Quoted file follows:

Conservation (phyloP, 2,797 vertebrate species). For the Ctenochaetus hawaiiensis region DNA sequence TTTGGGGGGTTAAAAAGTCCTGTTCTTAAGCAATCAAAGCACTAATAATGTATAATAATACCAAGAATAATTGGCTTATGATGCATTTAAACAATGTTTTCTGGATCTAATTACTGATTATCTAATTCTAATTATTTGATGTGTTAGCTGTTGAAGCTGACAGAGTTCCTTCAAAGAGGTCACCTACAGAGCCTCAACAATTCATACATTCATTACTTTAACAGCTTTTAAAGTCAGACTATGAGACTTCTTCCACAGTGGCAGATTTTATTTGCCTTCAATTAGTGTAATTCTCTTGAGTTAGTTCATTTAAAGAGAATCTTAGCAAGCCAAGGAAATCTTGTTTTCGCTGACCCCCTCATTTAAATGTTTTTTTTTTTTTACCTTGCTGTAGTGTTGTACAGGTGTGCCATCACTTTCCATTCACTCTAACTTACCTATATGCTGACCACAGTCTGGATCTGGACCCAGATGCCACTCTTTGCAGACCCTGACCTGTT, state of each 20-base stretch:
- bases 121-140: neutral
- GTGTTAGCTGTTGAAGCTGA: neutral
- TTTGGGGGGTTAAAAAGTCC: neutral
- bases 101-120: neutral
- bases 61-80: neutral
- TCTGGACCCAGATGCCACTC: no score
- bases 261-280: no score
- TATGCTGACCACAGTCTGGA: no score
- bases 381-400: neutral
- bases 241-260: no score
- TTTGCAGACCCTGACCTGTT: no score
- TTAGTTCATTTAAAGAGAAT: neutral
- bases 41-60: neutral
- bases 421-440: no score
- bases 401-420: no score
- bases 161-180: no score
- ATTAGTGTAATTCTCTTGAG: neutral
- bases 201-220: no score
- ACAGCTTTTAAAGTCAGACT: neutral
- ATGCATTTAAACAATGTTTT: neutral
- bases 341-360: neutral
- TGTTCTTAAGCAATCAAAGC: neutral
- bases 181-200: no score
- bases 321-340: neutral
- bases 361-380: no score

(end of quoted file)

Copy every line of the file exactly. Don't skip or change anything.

Conservation (phyloP, 2,797 vertebrate species). For the Ctenochaetus hawaiiensis region DNA sequence TTTGGGGGGTTAAAAAGTCCTGTTCTTAAGCAATCAAAGCACTAATAATGTATAATAATACCAAGAATAATTGGCTTATGATGCATTTAAACAATGTTTTCTGGATCTAATTACTGATTATCTAATTCTAATTATTTGATGTGTTAGCTGTTGAAGCTGACAGAGTTCCTTCAAAGAGGTCACCTACAGAGCCTCAACAATTCATACATTCATTACTTTAACAGCTTTTAAAGTCAGACTATGAGACTTCTTCCACAGTGGCAGATTTTATTTGCCTTCAATTAGTGTAATTCTCTTGAGTTAGTTCATTTAAAGAGAATCTTAGCAAGCCAAGGAAATCTTGTTTTCGCTGACCCCCTCATTTAAATGTTTTTTTTTTTTTACCTTGCTGTAGTGTTGTACAGGTGTGCCATCACTTTCCATTCACTCTAACTTACCTATATGCTGACCACAGTCTGGATCTGGACCCAGATGCCACTCTTTGCAGACCCTGACCTGTT, state of each 20-base stretch:
- bases 121-140: neutral
- GTGTTAGCTGTTGAAGCTGA: neutral
- TTTGGGGGGTTAAAAAGTCC: neutral
- bases 101-120: neutral
- bases 61-80: neutral
- TCTGGACCCAGATGCCACTC: no score
- bases 261-280: no score
- TATGCTGACCACAGTCTGGA: no score
- bases 381-400: neutral
- bases 241-260: no score
- TTTGCAGACCCTGACCTGTT: no score
- TTAGTTCATTTAAAGAGAAT: neutral
- bases 41-60: neutral
- bases 421-440: no score
- bases 401-420: no score
- bases 161-180: no score
- ATTAGTGTAATTCTCTTGAG: neutral
- bases 201-220: no score
- ACAGCTTTTAAAGTCAGACT: neutral
- ATGCATTTAAACAATGTTTT: neutral
- bases 341-360: neutral
- TGTTCTTAAGCAATCAAAGC: neutral
- bases 181-200: no score
- bases 321-340: neutral
- bases 361-380: no score